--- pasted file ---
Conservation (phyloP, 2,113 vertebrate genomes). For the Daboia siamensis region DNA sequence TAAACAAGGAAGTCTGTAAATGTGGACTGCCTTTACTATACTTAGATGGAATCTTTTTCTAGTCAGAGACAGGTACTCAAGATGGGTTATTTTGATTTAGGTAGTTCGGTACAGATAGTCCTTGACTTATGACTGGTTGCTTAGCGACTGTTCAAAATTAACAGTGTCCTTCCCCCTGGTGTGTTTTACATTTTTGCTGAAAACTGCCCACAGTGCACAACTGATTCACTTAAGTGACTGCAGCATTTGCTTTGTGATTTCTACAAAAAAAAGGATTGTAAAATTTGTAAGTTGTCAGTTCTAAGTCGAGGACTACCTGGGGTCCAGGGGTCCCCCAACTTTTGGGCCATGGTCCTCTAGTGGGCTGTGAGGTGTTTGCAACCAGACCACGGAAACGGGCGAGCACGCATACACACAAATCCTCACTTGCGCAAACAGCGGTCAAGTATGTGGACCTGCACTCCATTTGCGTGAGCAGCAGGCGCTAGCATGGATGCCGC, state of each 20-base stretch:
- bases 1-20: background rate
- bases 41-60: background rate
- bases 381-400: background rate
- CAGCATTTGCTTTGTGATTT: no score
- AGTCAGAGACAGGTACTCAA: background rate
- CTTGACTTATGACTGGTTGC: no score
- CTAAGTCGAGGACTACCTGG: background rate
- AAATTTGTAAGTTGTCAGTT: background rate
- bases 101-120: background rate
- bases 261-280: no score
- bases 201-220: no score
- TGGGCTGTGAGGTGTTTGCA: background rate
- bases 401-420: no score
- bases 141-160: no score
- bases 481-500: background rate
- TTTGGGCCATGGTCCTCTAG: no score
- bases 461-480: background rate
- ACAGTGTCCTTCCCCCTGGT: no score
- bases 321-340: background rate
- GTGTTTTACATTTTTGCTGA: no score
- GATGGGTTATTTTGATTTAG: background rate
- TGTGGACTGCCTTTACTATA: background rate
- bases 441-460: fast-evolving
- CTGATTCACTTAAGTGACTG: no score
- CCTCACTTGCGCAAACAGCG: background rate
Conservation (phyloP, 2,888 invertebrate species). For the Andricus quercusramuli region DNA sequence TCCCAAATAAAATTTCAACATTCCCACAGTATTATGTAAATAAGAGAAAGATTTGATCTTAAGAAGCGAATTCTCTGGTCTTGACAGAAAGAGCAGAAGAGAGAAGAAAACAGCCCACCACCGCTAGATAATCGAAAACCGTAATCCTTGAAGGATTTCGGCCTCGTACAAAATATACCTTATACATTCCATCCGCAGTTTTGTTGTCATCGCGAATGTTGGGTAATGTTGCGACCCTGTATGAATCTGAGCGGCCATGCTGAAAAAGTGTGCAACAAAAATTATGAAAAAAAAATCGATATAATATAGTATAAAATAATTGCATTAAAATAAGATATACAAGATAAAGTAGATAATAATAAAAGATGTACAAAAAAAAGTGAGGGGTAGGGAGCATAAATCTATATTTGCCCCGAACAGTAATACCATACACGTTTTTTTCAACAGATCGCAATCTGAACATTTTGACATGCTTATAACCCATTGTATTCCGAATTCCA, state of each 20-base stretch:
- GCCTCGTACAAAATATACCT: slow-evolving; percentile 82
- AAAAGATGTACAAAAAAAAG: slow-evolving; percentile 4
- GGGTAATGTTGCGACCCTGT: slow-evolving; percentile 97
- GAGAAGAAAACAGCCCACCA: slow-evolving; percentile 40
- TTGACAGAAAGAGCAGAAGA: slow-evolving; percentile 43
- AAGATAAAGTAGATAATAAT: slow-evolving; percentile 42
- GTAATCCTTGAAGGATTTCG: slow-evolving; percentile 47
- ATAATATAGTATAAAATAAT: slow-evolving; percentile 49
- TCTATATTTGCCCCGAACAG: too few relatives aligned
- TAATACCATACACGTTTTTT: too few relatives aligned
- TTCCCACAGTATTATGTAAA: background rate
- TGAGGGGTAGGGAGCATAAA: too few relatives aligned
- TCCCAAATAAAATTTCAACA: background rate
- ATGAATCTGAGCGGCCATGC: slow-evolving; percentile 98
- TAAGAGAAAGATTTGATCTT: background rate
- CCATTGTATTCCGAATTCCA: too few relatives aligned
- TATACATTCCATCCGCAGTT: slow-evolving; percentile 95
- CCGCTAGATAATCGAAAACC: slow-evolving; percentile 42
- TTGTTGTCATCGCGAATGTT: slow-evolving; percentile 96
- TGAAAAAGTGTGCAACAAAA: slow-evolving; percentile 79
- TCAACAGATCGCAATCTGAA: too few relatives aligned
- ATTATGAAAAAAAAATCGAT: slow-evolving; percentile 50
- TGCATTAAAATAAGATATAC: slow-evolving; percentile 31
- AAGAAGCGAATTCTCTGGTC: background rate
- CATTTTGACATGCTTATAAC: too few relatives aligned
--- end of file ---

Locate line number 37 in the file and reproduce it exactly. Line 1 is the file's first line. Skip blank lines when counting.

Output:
- TAATACCATACACGTTTTTT: too few relatives aligned